Lord Coe is approaching a defining moment in his leadership of the IAAF, international athletics’ ruling body, as accusations pour out about corruption in the sport.
On the 9th November the World Anti-Doping Agency (WADA) publishes a report into claims of doping cover-ups, extortion and money-laundering in athletics which is said to show “a whole different scale of corruption,” even compared to Fifa.
This follows allegations that Lamine Diack, Lord Coe’s predecessor as the organisation’s president, is facing allegations that he took bribes to cover up positive doping tests; and reports in August that the IAAF did not follow up on suspicious blood tests.
He can either – as he did in August – rely on the strategy of accusing those who criticise the IAAF’s approach to drug cheats of making “a declaration of war on my sport,” and rely on a carefully constructed media campaign.
Or Lord Coe can announce that he is prepared to take on those who have done so much damage to his sport in clear unequivocal terms.
I claim no expertise in athletics – but I can smell attempts at media manipulation a mile off. And that was precisely what Lord Coe did in August as I highlighted in a couple of blogs.
So here are a few signs to look out when Lord Coe speaks next week. You can find the detail in my earlier blogs – https://deceivingus.wordpress.com/2015/08/12/can-we-trust-the-iaaf-this-time/ and https://deceivingus.wordpress.com/2015/08/06/lord-coes-deceptive-response-to-athletes-drug-allegations/
But here is a summary of Lord Coe’s approach in August when he reacted furiously to reports in the Sunday Times and on the German television channel ARD that the IAAF did not follow up suspicious blood test results in major athletics’ championships and the London marathon.
In words that sound rather hollow today he insisted that “the idea that my sport just sat there either covering up wrongdoing or just being incompetent could not be wider of the mark.”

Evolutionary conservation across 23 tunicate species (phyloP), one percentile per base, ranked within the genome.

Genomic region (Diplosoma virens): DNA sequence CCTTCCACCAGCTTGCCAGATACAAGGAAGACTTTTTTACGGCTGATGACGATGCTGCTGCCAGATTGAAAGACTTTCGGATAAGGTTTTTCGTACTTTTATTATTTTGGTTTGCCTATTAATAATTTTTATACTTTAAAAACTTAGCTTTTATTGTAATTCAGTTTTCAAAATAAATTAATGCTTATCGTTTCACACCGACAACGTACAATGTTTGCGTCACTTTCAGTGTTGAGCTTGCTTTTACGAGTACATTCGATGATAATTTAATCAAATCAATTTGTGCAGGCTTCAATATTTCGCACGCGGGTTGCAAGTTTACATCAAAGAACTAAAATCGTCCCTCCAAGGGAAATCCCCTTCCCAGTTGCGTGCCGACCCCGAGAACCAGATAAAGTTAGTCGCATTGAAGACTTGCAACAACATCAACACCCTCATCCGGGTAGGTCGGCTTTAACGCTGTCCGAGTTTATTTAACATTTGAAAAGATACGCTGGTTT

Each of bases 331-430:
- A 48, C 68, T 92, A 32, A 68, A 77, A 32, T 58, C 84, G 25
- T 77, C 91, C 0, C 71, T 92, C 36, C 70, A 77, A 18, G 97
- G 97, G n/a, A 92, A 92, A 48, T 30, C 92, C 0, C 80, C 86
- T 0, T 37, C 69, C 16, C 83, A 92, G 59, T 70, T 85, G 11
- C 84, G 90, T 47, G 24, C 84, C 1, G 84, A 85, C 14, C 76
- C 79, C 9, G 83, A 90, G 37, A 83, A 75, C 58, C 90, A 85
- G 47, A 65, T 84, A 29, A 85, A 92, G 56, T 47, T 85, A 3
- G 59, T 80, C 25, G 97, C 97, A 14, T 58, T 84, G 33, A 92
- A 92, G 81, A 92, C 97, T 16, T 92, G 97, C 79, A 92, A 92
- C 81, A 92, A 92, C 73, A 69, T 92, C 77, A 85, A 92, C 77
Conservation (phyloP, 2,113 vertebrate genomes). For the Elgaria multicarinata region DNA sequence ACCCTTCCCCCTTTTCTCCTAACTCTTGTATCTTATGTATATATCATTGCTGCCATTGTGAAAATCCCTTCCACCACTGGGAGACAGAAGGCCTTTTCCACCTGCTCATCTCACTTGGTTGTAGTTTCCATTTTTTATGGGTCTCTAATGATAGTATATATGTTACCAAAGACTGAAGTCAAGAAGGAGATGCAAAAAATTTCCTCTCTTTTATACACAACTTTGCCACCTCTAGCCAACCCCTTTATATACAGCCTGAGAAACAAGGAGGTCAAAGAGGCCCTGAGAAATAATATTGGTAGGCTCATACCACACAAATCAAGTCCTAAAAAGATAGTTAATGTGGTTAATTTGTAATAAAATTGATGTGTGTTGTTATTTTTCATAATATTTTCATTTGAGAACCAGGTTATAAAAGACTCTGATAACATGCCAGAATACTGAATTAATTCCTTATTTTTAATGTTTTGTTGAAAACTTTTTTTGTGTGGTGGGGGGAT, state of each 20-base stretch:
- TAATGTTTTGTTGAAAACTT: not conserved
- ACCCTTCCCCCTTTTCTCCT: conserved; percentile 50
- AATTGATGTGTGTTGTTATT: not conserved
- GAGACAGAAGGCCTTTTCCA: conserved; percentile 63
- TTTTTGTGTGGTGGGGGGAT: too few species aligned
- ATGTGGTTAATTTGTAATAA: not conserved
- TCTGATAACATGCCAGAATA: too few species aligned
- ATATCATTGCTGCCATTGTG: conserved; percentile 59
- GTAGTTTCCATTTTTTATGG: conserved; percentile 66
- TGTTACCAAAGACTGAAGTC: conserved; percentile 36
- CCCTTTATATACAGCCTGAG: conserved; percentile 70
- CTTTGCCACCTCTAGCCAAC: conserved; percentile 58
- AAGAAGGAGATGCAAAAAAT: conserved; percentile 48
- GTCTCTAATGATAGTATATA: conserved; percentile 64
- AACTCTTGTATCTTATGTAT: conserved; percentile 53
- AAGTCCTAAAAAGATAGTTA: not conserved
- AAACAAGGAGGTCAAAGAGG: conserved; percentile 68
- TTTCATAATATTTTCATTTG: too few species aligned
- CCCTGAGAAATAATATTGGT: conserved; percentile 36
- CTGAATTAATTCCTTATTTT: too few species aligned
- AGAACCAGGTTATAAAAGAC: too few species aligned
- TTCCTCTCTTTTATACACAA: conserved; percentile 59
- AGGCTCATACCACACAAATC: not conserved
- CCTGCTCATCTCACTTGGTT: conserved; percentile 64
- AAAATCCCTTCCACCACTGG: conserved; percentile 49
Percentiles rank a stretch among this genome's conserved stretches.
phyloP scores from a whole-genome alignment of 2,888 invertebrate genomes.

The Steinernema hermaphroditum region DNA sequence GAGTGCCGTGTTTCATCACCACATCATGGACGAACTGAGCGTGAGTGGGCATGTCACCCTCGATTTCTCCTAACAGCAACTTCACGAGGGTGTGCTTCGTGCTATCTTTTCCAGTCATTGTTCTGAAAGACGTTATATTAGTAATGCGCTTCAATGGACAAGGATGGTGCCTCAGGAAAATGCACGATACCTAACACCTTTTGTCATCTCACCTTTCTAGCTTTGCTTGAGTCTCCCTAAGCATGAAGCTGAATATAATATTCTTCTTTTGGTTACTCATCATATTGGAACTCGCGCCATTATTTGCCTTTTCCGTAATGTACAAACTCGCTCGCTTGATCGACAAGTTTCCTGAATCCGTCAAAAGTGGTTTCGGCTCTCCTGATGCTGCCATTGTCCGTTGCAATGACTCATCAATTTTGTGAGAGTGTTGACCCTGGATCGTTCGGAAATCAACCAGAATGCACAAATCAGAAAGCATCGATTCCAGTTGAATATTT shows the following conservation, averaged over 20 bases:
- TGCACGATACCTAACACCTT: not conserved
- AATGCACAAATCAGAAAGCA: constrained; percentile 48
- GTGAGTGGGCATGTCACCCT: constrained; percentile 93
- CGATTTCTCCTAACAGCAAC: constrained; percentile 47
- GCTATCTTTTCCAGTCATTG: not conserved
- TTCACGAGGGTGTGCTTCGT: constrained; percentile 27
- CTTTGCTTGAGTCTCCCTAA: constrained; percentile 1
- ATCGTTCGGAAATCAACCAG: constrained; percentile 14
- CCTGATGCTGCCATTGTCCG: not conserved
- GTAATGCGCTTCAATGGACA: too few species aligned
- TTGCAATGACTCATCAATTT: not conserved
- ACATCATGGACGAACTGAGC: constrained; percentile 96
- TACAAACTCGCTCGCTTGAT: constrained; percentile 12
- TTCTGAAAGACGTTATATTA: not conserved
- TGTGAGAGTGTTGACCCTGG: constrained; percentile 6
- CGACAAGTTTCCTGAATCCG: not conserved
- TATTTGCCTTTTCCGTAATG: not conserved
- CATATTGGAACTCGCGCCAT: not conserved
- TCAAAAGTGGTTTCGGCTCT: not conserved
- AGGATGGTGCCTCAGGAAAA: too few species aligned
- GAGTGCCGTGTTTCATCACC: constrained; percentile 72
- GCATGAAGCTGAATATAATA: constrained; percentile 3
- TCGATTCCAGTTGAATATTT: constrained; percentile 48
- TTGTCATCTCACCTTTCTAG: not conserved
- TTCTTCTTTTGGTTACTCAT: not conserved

And he argued that “there is nothing in our history of competence and integrity in drug testing that warrants this kind of attack.”
As The Times athletics correspondent Matt Dickinson noted on the 5th November, thes comments were a major error. “It was reckless talk that has already damaged Coe’s credibility. He should have declared the need for athletics to get to the bottom of such damaging allegations while protecting clean athletes.”
To me, these words also reveal much about Lord Coe’s approach. His instinct is to use classic PR defence tactics rather than address the questions raised by his critics.
As I wrote in more detail in the blogs mentioned above, these tactics include;
- Try and change the terms of the debate.
- Challenge the credentials of your critics.
- Switch discussion on to the way the information has been acquired, hinting this has been done illegally.
- Get your PR team and lawyers to write something long and convoluted.
So, when Lord Coe speaks in the coming days, check to see if he is using any of these tricks.
My guess is that his tactics may be somewhat more subtle than those he used in August against the Sunday Times and ARD.
So, always remember that, even if he does admit that athletics is in crisis, Lord Coe is a PR man at heart and so is almost certain to see presentation as part of the solution.
This means we have to ask whether the cancellation of the sport’s annual awards ceremony is a PR gesture or an indication of a new approach to corruption.
That shows just how far he has to go before he can appear credible again.
So I urge you: Don’t just listen to the words he says: listen to how he says them.